KaiMD

Self Monitoring Your Blood Pressure, Know Your Numbers

January 30th, 2016

Most of us know our height and weight, but do you know your blood pressure numbers?  I believe we should all know these two important numbers.  You should be concerned about high blood pressure.  It runs in families and can cause early heart disease (heart attacks), strokes, kidney failure, and blindness.  As devastating as these conditions are, we often don’t feel when our blood pressure is high.  That is why high blood pressure has the nickname, the “Silent Killer”.

I recommend starting with an annual physical with your primary care provider.  He/she can take an accurate measurement of your blood pressure in both arms.  The top number is called the “systolic blood pressure” which measures the pressure in your blood vessels during contraction (pumping) of the heart, while the bottom number is called the “diastolic blood pressure” which is the pressure when the heart has relaxed.  I recommend that you write these numbers down or record them on your smartphone.  Then, purchase a blood pressure monitor.  I personally recommend the Omron blood pressure monitor with an upper arm (bicep) cuff as they are more accurate and generally not too expensive.  These are automatic cuffs and do not require any more skill than pushing a button.

Here’s how to get an accurate measurement:

  • Set up the blood pressure monitor on a kitchen table, with the cuff snugly around your upper arm.
  • Sit quietly for 2 full minutes with both feet flat on the floor.
  • Push the button with your other arm.  Sit still and try not to move until the reading is done.
  • The cuff should inflate and then deflate.
  • Do not be tempted to recheck the blood pressure until 10 minutes later.  Rechecking the blood pressure too soon can result in inaccurate measurements.
  • Try to take your blood pressure in the same arm each time.  Generally speaking, the blood pressure in the left arm will be slightly higher on average than the left since the heart sits closer to the left arm.

Here are some numbers and what they can mean.  Generally, we look at blood pressure trends and not individual numbers.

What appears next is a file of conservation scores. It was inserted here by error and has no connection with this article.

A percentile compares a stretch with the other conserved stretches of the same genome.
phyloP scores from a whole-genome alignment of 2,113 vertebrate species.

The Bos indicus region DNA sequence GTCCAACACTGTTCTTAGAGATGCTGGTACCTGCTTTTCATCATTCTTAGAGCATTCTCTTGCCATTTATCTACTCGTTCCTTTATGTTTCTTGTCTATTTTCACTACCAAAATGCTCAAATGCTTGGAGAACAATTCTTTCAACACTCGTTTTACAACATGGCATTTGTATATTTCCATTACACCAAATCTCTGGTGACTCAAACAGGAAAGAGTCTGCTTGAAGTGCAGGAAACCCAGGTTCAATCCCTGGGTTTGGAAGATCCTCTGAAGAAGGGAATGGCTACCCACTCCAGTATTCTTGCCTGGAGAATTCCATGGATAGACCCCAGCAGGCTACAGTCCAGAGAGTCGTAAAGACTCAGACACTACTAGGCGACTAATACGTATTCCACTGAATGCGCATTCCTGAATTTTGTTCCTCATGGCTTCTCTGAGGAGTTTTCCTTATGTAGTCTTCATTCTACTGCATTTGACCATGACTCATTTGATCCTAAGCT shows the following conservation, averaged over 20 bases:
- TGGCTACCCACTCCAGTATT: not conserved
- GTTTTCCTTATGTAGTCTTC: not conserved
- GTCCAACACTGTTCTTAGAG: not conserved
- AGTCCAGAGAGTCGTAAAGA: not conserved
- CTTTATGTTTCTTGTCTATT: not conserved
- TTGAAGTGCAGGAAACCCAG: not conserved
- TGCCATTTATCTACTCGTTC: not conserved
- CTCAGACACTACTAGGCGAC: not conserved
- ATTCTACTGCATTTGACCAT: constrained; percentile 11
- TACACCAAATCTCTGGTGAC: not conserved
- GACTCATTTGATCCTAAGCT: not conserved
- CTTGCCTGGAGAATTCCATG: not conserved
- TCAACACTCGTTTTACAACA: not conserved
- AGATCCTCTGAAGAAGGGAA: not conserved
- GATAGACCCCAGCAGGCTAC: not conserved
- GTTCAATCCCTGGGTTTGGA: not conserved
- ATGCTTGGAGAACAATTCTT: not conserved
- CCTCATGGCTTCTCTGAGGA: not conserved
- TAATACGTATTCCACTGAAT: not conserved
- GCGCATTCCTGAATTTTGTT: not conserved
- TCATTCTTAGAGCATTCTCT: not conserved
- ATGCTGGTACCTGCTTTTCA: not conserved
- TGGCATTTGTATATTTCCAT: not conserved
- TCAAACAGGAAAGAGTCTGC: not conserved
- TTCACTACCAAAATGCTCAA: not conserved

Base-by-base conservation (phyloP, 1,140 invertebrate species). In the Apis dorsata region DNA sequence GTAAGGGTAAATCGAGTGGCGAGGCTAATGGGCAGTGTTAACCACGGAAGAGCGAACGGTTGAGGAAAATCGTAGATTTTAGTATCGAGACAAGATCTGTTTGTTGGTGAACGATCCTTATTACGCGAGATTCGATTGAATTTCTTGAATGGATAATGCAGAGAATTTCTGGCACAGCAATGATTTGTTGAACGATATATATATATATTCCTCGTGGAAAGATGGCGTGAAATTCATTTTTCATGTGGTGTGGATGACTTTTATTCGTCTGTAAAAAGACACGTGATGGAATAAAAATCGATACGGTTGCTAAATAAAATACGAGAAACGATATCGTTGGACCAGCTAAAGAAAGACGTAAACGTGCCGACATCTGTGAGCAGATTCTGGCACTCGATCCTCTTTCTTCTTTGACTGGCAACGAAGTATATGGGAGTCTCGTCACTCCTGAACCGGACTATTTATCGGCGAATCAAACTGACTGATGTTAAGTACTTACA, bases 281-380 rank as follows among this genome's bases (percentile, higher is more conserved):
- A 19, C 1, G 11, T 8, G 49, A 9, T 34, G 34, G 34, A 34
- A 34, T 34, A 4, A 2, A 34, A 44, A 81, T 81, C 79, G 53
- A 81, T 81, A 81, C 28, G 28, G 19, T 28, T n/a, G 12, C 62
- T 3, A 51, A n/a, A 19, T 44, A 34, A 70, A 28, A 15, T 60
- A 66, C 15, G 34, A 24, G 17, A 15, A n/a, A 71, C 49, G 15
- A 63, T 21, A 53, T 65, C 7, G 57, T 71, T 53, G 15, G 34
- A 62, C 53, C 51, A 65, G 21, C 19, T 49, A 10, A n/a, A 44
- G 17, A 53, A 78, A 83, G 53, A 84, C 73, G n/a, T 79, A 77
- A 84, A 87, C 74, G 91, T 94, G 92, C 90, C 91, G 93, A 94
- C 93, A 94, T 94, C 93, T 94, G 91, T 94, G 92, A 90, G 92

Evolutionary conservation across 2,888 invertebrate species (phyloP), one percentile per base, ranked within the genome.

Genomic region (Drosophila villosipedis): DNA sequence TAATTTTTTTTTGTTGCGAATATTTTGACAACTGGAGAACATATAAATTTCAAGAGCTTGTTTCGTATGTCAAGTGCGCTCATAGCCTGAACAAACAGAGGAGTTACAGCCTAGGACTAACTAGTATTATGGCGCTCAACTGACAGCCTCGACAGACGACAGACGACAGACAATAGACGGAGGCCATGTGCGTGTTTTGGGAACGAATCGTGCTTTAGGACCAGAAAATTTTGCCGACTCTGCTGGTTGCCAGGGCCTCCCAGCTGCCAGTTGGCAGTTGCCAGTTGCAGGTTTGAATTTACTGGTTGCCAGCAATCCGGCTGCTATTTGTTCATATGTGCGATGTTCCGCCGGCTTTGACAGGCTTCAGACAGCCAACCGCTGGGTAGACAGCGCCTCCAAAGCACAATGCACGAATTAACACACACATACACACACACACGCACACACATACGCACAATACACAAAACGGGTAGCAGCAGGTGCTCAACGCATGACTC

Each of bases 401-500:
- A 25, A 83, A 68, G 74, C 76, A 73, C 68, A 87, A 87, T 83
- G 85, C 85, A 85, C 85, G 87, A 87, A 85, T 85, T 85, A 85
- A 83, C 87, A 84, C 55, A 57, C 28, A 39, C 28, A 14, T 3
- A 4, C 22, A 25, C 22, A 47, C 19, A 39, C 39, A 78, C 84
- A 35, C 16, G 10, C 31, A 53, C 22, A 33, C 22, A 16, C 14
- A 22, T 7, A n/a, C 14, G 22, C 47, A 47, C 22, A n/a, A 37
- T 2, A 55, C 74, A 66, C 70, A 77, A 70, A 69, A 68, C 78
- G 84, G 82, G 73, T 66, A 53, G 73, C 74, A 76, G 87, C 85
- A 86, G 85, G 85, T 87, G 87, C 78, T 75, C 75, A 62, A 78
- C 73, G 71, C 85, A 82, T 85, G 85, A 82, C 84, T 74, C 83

Top number <100 or bottom number <60:  Your blood pressure can be normal for you or too low.  check with your medical provider to see if this could have an impact on your health or needs further workup.  People with very low blood pressure can have fainting spells or light-headedness when they stand.

Top number 100-130 or bottom number 60-80:  This is the ideal range for blood pressure.  Make sure you maintain proper diet and exercise regularly to keep these numbers in range.

Top number 130-140 or bottom number 80-90:  This is called “pre-hypertension” and you are at risk for developing full blown hypertension in the coming years.  Medications are not usually indicated for this blood pressure range if you are otherwise healthy, but if you have a history of heart disease or diabetes your healthcare provider may start you on medications.  Diet and exercise are extremely important to reverse pre-hypertension.

Top number 140-160 or bottom number 90-100:  These are numbers consistent with true hypertension.  You should make an appointment to see your healthcare provider to find out what medication you need to be on.  Lifestyle changes such as daily exercise and low fat diet are also important.  In fact, if you are able to lose weight, and truly live a healthy lifestyle, you may be able to maintain a good blood pressure and can stop the medications.

Top number >160 or bottom number >100:  These are dangerously high blood pressures that need immediate attention.  If you have these numbers and have any symptoms of chest pain, blurry vision or loss of vision, decreased urination, leg swelling, or headaches, you need to go to your nearest emergency room.  Blood pressures that are in this range can result in serious life threatening problems.  If you forgot to take your blood pressure medication, take them immediately.  You will likely need to be given blood pressure medications through an IV at the hospital with close monitoring of your blood pressure and need some blood tests and an EKG to be done to make sure there is no damage to your heart.